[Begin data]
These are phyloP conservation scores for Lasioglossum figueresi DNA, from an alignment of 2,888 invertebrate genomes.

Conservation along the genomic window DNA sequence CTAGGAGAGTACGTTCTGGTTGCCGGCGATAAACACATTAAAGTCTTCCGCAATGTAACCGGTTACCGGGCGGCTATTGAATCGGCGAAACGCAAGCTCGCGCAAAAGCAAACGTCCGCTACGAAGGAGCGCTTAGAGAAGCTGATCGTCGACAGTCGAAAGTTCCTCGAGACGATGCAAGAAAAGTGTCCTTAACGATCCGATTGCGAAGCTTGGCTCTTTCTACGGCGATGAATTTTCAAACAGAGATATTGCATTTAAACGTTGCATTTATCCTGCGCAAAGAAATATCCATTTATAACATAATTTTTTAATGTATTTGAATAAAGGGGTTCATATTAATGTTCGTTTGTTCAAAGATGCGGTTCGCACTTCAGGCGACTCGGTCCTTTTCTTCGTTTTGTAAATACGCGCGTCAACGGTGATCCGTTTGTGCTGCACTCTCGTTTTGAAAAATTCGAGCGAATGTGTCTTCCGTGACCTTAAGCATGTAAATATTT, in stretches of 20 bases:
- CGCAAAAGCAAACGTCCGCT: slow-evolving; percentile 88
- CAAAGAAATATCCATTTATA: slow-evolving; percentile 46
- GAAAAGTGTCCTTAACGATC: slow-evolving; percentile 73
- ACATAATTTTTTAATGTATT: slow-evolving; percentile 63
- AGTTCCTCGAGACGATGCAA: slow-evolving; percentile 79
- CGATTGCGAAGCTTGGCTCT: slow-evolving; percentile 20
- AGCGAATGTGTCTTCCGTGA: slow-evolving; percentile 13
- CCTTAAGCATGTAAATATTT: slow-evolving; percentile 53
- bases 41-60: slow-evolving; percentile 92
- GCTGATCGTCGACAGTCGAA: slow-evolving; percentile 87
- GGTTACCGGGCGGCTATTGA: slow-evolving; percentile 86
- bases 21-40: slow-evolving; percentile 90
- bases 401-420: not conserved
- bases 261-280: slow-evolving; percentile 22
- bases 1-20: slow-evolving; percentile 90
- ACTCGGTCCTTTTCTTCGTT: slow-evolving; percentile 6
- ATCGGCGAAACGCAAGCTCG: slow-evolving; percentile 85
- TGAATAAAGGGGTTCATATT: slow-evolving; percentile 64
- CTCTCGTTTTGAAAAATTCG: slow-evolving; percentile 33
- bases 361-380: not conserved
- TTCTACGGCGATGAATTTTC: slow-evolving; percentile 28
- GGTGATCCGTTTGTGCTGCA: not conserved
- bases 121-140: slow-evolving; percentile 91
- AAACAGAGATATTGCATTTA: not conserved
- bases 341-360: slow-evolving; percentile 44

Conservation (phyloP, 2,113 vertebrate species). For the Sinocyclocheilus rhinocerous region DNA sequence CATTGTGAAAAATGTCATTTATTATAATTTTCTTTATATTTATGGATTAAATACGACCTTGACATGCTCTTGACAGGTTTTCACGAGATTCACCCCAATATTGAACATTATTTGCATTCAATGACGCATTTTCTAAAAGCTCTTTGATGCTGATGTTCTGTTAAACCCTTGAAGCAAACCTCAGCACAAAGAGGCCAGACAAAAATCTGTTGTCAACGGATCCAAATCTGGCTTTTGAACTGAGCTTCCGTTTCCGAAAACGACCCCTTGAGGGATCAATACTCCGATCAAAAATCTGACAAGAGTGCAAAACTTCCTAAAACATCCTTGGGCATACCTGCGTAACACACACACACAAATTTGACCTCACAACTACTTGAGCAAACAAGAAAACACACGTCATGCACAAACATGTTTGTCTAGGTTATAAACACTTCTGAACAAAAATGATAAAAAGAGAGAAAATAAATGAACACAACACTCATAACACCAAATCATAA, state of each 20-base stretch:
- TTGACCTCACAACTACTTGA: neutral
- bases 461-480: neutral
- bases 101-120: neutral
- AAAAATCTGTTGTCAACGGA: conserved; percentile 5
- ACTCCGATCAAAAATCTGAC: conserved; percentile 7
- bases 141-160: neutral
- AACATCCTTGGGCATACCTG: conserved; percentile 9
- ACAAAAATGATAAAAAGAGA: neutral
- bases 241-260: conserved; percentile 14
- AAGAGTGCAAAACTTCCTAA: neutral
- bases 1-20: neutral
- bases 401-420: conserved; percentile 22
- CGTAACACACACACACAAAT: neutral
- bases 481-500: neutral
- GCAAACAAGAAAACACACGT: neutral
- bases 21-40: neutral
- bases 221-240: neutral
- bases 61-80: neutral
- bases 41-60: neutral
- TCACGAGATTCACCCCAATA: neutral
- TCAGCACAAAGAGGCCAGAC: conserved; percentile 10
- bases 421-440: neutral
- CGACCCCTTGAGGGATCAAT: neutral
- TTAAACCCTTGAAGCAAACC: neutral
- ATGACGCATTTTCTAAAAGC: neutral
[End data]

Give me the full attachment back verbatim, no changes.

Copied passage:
These are phyloP conservation scores for Lasioglossum figueresi DNA, from an alignment of 2,888 invertebrate genomes.

Conservation along the genomic window DNA sequence CTAGGAGAGTACGTTCTGGTTGCCGGCGATAAACACATTAAAGTCTTCCGCAATGTAACCGGTTACCGGGCGGCTATTGAATCGGCGAAACGCAAGCTCGCGCAAAAGCAAACGTCCGCTACGAAGGAGCGCTTAGAGAAGCTGATCGTCGACAGTCGAAAGTTCCTCGAGACGATGCAAGAAAAGTGTCCTTAACGATCCGATTGCGAAGCTTGGCTCTTTCTACGGCGATGAATTTTCAAACAGAGATATTGCATTTAAACGTTGCATTTATCCTGCGCAAAGAAATATCCATTTATAACATAATTTTTTAATGTATTTGAATAAAGGGGTTCATATTAATGTTCGTTTGTTCAAAGATGCGGTTCGCACTTCAGGCGACTCGGTCCTTTTCTTCGTTTTGTAAATACGCGCGTCAACGGTGATCCGTTTGTGCTGCACTCTCGTTTTGAAAAATTCGAGCGAATGTGTCTTCCGTGACCTTAAGCATGTAAATATTT, in stretches of 20 bases:
- CGCAAAAGCAAACGTCCGCT: slow-evolving; percentile 88
- CAAAGAAATATCCATTTATA: slow-evolving; percentile 46
- GAAAAGTGTCCTTAACGATC: slow-evolving; percentile 73
- ACATAATTTTTTAATGTATT: slow-evolving; percentile 63
- AGTTCCTCGAGACGATGCAA: slow-evolving; percentile 79
- CGATTGCGAAGCTTGGCTCT: slow-evolving; percentile 20
- AGCGAATGTGTCTTCCGTGA: slow-evolving; percentile 13
- CCTTAAGCATGTAAATATTT: slow-evolving; percentile 53
- bases 41-60: slow-evolving; percentile 92
- GCTGATCGTCGACAGTCGAA: slow-evolving; percentile 87
- GGTTACCGGGCGGCTATTGA: slow-evolving; percentile 86
- bases 21-40: slow-evolving; percentile 90
- bases 401-420: not conserved
- bases 261-280: slow-evolving; percentile 22
- bases 1-20: slow-evolving; percentile 90
- ACTCGGTCCTTTTCTTCGTT: slow-evolving; percentile 6
- ATCGGCGAAACGCAAGCTCG: slow-evolving; percentile 85
- TGAATAAAGGGGTTCATATT: slow-evolving; percentile 64
- CTCTCGTTTTGAAAAATTCG: slow-evolving; percentile 33
- bases 361-380: not conserved
- TTCTACGGCGATGAATTTTC: slow-evolving; percentile 28
- GGTGATCCGTTTGTGCTGCA: not conserved
- bases 121-140: slow-evolving; percentile 91
- AAACAGAGATATTGCATTTA: not conserved
- bases 341-360: slow-evolving; percentile 44

Conservation (phyloP, 2,113 vertebrate species). For the Sinocyclocheilus rhinocerous region DNA sequence CATTGTGAAAAATGTCATTTATTATAATTTTCTTTATATTTATGGATTAAATACGACCTTGACATGCTCTTGACAGGTTTTCACGAGATTCACCCCAATATTGAACATTATTTGCATTCAATGACGCATTTTCTAAAAGCTCTTTGATGCTGATGTTCTGTTAAACCCTTGAAGCAAACCTCAGCACAAAGAGGCCAGACAAAAATCTGTTGTCAACGGATCCAAATCTGGCTTTTGAACTGAGCTTCCGTTTCCGAAAACGACCCCTTGAGGGATCAATACTCCGATCAAAAATCTGACAAGAGTGCAAAACTTCCTAAAACATCCTTGGGCATACCTGCGTAACACACACACACAAATTTGACCTCACAACTACTTGAGCAAACAAGAAAACACACGTCATGCACAAACATGTTTGTCTAGGTTATAAACACTTCTGAACAAAAATGATAAAAAGAGAGAAAATAAATGAACACAACACTCATAACACCAAATCATAA, state of each 20-base stretch:
- TTGACCTCACAACTACTTGA: neutral
- bases 461-480: neutral
- bases 101-120: neutral
- AAAAATCTGTTGTCAACGGA: conserved; percentile 5
- ACTCCGATCAAAAATCTGAC: conserved; percentile 7
- bases 141-160: neutral
- AACATCCTTGGGCATACCTG: conserved; percentile 9
- ACAAAAATGATAAAAAGAGA: neutral
- bases 241-260: conserved; percentile 14
- AAGAGTGCAAAACTTCCTAA: neutral
- bases 1-20: neutral
- bases 401-420: conserved; percentile 22
- CGTAACACACACACACAAAT: neutral
- bases 481-500: neutral
- GCAAACAAGAAAACACACGT: neutral
- bases 21-40: neutral
- bases 221-240: neutral
- bases 61-80: neutral
- bases 41-60: neutral
- TCACGAGATTCACCCCAATA: neutral
- TCAGCACAAAGAGGCCAGAC: conserved; percentile 10
- bases 421-440: neutral
- CGACCCCTTGAGGGATCAAT: neutral
- TTAAACCCTTGAAGCAAACC: neutral
- ATGACGCATTTTCTAAAAGC: neutral